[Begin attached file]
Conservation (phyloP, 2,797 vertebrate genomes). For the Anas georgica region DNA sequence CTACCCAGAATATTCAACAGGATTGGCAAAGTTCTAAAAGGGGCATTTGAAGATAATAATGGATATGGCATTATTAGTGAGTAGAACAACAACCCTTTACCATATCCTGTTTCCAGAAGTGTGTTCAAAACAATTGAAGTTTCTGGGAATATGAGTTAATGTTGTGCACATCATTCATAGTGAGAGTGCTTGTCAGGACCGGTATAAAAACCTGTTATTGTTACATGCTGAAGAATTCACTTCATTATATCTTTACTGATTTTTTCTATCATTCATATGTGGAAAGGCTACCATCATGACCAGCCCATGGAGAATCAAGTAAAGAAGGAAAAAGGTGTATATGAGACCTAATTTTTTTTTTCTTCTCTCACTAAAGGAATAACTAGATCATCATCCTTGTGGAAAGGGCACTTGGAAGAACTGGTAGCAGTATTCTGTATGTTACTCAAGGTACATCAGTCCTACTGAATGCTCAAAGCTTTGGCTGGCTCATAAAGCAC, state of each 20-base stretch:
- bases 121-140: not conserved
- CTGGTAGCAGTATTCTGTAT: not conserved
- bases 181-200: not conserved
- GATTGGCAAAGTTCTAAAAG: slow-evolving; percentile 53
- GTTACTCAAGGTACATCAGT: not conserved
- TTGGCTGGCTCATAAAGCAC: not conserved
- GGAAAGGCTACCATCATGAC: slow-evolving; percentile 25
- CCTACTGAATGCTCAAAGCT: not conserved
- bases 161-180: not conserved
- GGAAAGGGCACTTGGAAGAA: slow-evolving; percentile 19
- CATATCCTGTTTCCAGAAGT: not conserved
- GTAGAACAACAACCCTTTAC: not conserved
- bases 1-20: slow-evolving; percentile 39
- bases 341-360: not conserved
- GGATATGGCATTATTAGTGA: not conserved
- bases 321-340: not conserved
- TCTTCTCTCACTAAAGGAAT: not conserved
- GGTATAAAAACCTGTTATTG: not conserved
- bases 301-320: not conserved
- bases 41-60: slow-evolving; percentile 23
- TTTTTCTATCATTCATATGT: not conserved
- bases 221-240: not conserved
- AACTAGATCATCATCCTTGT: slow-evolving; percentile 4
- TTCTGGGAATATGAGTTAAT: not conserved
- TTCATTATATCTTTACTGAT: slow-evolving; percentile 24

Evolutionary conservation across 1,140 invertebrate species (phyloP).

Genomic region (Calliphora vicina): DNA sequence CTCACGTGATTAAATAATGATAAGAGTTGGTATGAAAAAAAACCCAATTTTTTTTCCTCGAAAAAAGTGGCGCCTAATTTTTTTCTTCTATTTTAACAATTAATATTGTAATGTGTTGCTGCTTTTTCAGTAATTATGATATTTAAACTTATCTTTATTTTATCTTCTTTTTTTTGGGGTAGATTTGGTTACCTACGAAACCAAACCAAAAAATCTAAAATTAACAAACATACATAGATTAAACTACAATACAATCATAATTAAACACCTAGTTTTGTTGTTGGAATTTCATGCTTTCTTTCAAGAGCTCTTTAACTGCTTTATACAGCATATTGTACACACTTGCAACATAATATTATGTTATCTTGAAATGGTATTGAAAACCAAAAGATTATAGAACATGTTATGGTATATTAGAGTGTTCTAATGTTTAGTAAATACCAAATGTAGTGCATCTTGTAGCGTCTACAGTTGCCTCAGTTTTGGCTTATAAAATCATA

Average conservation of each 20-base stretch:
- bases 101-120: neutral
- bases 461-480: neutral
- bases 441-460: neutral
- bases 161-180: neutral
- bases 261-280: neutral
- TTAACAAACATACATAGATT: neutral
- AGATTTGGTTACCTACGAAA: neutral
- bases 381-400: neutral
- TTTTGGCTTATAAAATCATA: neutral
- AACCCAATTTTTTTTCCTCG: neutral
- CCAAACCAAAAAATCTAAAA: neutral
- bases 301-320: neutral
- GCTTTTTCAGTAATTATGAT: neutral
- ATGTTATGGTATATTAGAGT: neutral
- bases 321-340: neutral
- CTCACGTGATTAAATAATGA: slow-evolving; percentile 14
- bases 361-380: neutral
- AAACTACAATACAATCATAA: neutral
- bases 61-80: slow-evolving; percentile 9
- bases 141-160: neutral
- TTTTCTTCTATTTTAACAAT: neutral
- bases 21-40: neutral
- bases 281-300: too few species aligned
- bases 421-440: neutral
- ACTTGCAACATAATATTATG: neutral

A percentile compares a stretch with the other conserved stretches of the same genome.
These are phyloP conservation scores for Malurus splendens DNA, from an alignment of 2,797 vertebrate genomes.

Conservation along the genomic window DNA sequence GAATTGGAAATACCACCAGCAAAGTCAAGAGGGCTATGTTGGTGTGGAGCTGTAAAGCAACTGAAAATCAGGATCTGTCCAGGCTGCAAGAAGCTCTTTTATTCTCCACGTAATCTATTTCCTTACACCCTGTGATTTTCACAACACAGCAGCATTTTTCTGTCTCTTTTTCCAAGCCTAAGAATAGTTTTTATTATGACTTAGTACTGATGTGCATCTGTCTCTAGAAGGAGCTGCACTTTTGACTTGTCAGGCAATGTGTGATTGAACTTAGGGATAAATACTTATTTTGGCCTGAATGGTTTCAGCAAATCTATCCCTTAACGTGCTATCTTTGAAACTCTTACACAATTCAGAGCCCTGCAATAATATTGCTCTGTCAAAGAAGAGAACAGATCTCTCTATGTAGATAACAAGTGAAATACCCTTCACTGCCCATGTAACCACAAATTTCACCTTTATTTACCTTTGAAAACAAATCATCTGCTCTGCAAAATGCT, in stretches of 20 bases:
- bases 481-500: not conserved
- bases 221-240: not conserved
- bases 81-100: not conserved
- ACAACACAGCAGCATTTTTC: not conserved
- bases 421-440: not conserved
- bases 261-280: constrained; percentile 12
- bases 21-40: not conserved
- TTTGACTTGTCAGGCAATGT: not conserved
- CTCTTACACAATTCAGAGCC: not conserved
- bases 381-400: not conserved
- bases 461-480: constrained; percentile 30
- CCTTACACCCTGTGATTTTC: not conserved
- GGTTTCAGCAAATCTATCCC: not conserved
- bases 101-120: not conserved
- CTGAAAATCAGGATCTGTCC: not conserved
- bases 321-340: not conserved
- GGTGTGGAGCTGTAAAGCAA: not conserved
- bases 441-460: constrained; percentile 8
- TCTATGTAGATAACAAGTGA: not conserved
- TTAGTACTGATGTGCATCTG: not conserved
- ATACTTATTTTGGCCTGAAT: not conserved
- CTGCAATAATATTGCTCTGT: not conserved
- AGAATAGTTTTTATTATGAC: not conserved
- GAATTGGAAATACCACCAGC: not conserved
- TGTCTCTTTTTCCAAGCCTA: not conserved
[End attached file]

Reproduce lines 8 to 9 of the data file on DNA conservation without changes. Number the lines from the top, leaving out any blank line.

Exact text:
- GGAAAGGCTACCATCATGAC: slow-evolving; percentile 25
- CCTACTGAATGCTCAAAGCT: not conserved